Antiseptic – like hygienic, sanitary, aseptic, and disposable – is a word that keeps popping up in patent descriptions of shaving gear. This seem to have been especially prevalent in the first half of the last century, before the discovery of penicillin and other effective antibiotics made a cut or a nick more of a nuisance than a real threat to life and health. Today’s patent for an antiseptic shaving brush was filed by Aron Braunstein and Angel Rattiner back in early 1905.
As so often is the case, they did claim that their patent was a new and useful improvement upon the state of the art. Specifically they had come up with a way to make sure the brush was only used once, that the brush was pre-impregnated with an antiseptic soap, and that it was antiseptic up to the point of being used. In the words of the patent:
The object of our invention is to provide a shaving-brush with a brush portion or member which can be used but once and being impregnated with an antiseptic soap or similar solution will in itself provide the soap for lather.From US patent 329,364
A further object of our invention is to pro wide means for keeping said brush member antiseptic at all times before being used and after once being used it cannot be used again without the fact of such use being indicated to the subsequent user.
This they did by making the the brush in two parts. A reusable handle, and a disposable knot.
The handle had a socket on the end to hold the knot. In the socket there was a flat spring, which helped hold the knot in place. And that is really all the patent has to say on the handle.
The knot were to be made of bristles, hair, or other suitable fibre. The knot was held together with band or cap of paper or a similar material that would soften when wet. The whole thing would, after being impregnated with an antiseptic soap, be covered by a paper casing or envelope.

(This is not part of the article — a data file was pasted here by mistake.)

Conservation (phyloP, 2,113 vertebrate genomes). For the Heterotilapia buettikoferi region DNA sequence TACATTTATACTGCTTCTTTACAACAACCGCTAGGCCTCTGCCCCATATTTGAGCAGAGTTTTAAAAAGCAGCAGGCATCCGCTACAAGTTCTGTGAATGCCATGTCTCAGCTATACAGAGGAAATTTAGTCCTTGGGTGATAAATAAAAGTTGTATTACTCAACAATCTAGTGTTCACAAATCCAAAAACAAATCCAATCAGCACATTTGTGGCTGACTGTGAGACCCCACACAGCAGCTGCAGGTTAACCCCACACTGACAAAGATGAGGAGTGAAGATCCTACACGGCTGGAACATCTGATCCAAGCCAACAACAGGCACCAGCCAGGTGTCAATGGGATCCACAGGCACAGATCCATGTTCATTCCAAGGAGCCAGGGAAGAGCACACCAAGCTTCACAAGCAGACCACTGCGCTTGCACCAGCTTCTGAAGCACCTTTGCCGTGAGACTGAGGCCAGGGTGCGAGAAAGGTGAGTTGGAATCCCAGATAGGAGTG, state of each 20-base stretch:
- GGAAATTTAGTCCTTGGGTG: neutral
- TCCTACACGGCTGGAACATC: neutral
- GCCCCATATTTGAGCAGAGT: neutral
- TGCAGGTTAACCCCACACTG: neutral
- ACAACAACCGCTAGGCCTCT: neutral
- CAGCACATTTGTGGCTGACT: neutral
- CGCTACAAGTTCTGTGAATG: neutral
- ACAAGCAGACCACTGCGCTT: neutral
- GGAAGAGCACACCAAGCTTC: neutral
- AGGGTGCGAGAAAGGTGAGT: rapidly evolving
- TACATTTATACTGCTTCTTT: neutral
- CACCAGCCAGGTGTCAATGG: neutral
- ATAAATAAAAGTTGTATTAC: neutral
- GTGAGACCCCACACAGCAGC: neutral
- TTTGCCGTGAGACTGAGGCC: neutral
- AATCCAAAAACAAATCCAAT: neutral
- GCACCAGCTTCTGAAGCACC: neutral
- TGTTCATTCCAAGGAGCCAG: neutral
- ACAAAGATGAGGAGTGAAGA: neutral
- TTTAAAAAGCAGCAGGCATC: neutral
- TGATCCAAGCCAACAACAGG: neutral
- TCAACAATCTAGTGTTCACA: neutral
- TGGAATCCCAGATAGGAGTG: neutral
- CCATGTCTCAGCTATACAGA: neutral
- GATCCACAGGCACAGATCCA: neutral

The patent suggest that the knot with cap and envelope would be supplied as a ‘cartridge’, and that a number of them would be supplied with each handle.
To use, the barber would insert the knot cartridge into the handle, before tearing or cutting the envelope away. He would then apply water, make lather, and shave in the normal way. The water would, as the shave progressed, soften the paper cap or band holding the knot together. Thus when the barber removed the knot from the handle, it would fall apart.
The customer could see that a new knot was being used, by the fact that the envelope was still on the knot. And reuse was made impossible, since the know would not be able to be reinserted in the handle.
All in all there is no reason why this antiseptic shaving brush wouldn’t work as intended. But the bottom has kind of fallen out of the marked. Not only do we have effective antibiotics, such as barbercide1, but we also have shaving brushes made out of materials that can be sterilised.
Oh, and the traditional barbershop is more or less gone. There is much less fear of accidental infection when you shave yourself at home – even if there may be more nicks and cuts.
The full patent for Braunstein’s and Rattiner’s antiseptic shaving brush can be read at Google Patents.
- Which, if the name is to be taken seriously, kills barbers. ↩︎